A little side story in the project to control a stepper motor with the BeagleBone PRU. How to enable SPI.   The  DRV8711 stepper motor controller that I use is configured with SPI commands. On a Raspberri Pi, activating SPI is done via the configuration tool. Easy. On the BB, it's more complex. It depends on the Linux flavour (and changing in the future, I've read - it's a bit tricky to find good documentation that's applicable for the current ). I got success using these two meth ...
I'm trying here is to let the real-time units of the BeagleBone generate the signals for a stepper motor. In this post: control two output pins from PRU and Linux   The PRU will have to drive two pins when driving the stepper motor. One for the direction of rotation. The other for the step pulses. I'll try here to send the PRU a number of steps, and a flag to give the direction. The PRU should then drive the DIR pin (high or low based on the parameter) and pulse the STEP pin the re ...
To control a stepper motor, your device has to create a pulse signal (pulse train). That signal will decide how many steps the motor takes and how fast it takes those steps. There are several ways to generate that signal: using timers, bitbang and others. What I'm trying here is to let the real-time units of the BeagleBone generate the pulses. image source: modified from TI Designs: High Performance Pulse Train Output (PTO) With PRU-ICSS for Industrial Applications     Intentio ...
How to develop a Linux binary for the BeagleBone (any colour) on Windows in CCS, using BB guru Derek Molloy's GPIO lib. This blog has a history. I was working with my very good friend martinvalencia to get this working. This blog shows the end result: how we got it working. Not shown: all our failures when discussing this over Hangouts.   Derek Molloy is arguably the best source for BB tutorials. His libraries are well designed too. Here's an instruciblo on how to use his GPIO lib wit ...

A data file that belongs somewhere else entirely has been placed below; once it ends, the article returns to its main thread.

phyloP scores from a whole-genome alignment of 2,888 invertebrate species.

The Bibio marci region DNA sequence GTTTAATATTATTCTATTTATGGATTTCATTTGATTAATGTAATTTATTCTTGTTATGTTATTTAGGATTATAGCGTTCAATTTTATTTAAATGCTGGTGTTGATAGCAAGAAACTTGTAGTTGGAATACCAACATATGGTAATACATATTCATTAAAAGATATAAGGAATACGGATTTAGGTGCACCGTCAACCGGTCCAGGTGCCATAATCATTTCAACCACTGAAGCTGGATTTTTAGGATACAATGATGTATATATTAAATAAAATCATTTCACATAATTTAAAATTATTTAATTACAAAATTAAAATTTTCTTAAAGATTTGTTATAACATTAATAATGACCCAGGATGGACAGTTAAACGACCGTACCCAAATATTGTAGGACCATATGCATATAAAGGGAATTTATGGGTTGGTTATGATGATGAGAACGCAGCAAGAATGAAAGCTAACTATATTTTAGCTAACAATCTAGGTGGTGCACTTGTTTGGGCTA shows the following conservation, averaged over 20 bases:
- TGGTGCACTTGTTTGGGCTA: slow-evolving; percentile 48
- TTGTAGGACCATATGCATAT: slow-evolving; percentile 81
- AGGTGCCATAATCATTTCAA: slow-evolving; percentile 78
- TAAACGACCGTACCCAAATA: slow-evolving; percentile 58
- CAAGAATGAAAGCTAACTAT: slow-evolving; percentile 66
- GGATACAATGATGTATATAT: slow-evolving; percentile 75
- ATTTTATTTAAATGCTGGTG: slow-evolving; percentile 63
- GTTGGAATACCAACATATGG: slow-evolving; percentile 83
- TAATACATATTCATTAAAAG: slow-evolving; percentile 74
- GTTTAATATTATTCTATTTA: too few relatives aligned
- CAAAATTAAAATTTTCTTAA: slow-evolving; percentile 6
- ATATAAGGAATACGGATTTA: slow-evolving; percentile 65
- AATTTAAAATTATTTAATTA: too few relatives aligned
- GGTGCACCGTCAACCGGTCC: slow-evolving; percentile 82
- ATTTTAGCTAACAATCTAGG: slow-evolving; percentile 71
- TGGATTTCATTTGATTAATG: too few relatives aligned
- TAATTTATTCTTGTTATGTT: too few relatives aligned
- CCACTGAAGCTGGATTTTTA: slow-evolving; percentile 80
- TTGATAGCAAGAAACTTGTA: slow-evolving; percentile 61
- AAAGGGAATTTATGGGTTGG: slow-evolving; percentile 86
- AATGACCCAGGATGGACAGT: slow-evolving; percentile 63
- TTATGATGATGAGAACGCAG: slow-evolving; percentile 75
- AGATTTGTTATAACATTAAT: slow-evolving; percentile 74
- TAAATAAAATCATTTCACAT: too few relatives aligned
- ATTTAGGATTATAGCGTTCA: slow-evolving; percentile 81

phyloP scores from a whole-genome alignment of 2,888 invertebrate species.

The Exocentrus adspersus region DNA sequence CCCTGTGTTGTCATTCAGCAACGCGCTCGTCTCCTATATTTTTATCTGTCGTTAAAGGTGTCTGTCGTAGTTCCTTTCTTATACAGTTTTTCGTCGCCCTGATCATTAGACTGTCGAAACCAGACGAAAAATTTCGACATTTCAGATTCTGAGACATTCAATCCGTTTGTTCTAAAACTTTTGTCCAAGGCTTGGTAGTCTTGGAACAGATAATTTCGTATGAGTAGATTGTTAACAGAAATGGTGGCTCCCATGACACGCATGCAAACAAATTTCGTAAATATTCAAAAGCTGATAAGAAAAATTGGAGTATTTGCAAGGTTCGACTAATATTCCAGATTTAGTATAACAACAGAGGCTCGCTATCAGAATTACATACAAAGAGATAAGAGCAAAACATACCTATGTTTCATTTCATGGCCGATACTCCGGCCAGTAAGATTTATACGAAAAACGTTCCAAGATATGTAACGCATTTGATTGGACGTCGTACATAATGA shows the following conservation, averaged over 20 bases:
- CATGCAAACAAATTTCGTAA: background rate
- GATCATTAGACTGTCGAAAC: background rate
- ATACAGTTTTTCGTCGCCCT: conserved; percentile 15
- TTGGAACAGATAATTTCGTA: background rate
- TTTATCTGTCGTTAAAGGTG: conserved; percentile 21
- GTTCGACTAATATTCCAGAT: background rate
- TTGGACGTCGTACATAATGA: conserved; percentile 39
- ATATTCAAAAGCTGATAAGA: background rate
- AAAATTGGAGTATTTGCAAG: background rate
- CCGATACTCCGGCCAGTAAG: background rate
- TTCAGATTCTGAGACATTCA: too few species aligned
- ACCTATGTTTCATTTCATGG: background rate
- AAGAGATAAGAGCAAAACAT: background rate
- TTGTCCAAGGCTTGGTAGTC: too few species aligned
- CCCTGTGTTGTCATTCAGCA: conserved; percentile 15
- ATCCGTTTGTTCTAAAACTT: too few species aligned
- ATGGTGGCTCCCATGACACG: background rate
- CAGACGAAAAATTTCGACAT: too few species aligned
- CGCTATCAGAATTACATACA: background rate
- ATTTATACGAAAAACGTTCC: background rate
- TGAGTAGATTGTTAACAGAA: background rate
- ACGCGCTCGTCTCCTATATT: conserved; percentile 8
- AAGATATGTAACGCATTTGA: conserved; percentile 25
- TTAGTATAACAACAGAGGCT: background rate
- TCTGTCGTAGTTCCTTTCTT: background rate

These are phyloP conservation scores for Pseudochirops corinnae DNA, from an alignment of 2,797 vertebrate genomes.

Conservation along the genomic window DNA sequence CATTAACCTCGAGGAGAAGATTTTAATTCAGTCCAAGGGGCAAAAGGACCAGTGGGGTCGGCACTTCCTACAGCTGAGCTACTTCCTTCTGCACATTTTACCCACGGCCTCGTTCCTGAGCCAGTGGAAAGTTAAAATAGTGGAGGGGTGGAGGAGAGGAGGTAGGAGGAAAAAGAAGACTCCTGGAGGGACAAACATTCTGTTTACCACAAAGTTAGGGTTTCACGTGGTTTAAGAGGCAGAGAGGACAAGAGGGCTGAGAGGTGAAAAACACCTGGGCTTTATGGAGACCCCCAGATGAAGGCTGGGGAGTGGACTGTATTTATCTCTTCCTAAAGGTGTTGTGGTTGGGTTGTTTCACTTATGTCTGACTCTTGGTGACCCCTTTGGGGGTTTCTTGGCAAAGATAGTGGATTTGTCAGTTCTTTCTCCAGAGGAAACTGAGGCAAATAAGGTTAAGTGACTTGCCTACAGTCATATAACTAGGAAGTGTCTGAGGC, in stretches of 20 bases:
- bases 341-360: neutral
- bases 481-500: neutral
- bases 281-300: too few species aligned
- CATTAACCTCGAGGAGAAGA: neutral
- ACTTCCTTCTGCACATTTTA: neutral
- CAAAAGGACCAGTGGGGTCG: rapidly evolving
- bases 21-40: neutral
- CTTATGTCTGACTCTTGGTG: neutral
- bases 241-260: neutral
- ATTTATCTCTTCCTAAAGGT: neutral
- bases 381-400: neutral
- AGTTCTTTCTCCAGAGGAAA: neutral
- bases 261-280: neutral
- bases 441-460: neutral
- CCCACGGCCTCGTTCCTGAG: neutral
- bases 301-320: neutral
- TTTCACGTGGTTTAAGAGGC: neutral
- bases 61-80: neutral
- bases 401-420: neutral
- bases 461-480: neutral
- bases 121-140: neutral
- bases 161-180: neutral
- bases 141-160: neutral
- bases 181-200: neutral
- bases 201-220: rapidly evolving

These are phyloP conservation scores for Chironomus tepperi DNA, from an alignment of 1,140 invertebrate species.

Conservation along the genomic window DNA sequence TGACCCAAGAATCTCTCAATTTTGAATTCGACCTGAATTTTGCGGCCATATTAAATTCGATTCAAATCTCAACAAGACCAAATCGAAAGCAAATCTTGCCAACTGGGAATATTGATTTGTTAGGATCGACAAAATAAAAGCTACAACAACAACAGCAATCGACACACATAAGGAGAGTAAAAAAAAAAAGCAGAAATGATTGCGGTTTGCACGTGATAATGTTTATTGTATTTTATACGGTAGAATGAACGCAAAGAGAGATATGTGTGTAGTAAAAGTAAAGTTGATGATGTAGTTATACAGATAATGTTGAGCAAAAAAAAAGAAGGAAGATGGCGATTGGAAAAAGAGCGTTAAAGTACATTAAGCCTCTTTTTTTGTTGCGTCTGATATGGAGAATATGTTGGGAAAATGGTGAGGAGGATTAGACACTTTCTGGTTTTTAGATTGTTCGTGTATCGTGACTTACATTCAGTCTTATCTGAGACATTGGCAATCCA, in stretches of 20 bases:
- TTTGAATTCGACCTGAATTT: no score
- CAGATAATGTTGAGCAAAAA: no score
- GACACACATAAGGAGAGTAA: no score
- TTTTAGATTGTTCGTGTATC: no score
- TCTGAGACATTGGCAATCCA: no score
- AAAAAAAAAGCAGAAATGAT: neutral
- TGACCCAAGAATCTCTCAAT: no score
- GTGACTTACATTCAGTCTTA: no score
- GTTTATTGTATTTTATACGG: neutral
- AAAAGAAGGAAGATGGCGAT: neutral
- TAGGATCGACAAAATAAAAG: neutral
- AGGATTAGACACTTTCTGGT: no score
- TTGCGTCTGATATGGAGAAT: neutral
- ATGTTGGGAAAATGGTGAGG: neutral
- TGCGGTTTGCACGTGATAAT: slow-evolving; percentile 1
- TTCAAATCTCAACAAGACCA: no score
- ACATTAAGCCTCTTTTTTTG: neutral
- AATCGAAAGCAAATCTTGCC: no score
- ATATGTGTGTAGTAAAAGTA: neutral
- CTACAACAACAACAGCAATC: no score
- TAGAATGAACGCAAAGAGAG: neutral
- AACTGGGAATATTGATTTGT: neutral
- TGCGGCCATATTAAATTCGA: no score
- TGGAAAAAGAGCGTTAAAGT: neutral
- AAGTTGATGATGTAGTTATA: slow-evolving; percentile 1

Debugging your PRU C code Recently I decided to turn my attention to the fairly unique Programmable Realtime Units on the BeagleBone's TI Sitara processor. My earlier blog post covered Coding for the BeagleBone PRU with C in 2019 and hopefully showed how it's become easier to work with the PRUs over the last few years. Whilst it's great to be able to write C code in a nice IDE before deploying, it's even better if you can debug your code and see what's happening when things don't quite go to pla ...
How to develop a Linux binary for the BeagleBone (any colour) on Windows in CCS, auto-deploy it to the BB and remotely debug. No hardware debugger needed - all runs over TCP/IP The great PRU blog from Fred27 inspired me to pick up the BeagleBone Green again. Because he uses CCS as development environment, it makes sense to also use CCS for Linux native C and C++ development.   I've blogged before on  how to set up a BeagleBone C/C++ environment with the ARM DS-5 suite. Both DS-5 ...
So, I've recently decided to get my head around the killer feature of the BeagleBone family - the two Programmable Realtime Units that sit alongside the ARM Cortex A8 core that you'll normally find running Linux. These PRUs are what really set the BeagleBone apart from other SBCs like the Raspberry Pi. To be honest, if you just need to run Linux on something small then the Pi may be a better choice - quad core 1.2Ghz A53 vs the BB's single core 1GHz A8. For anything that requires accurate and pr ...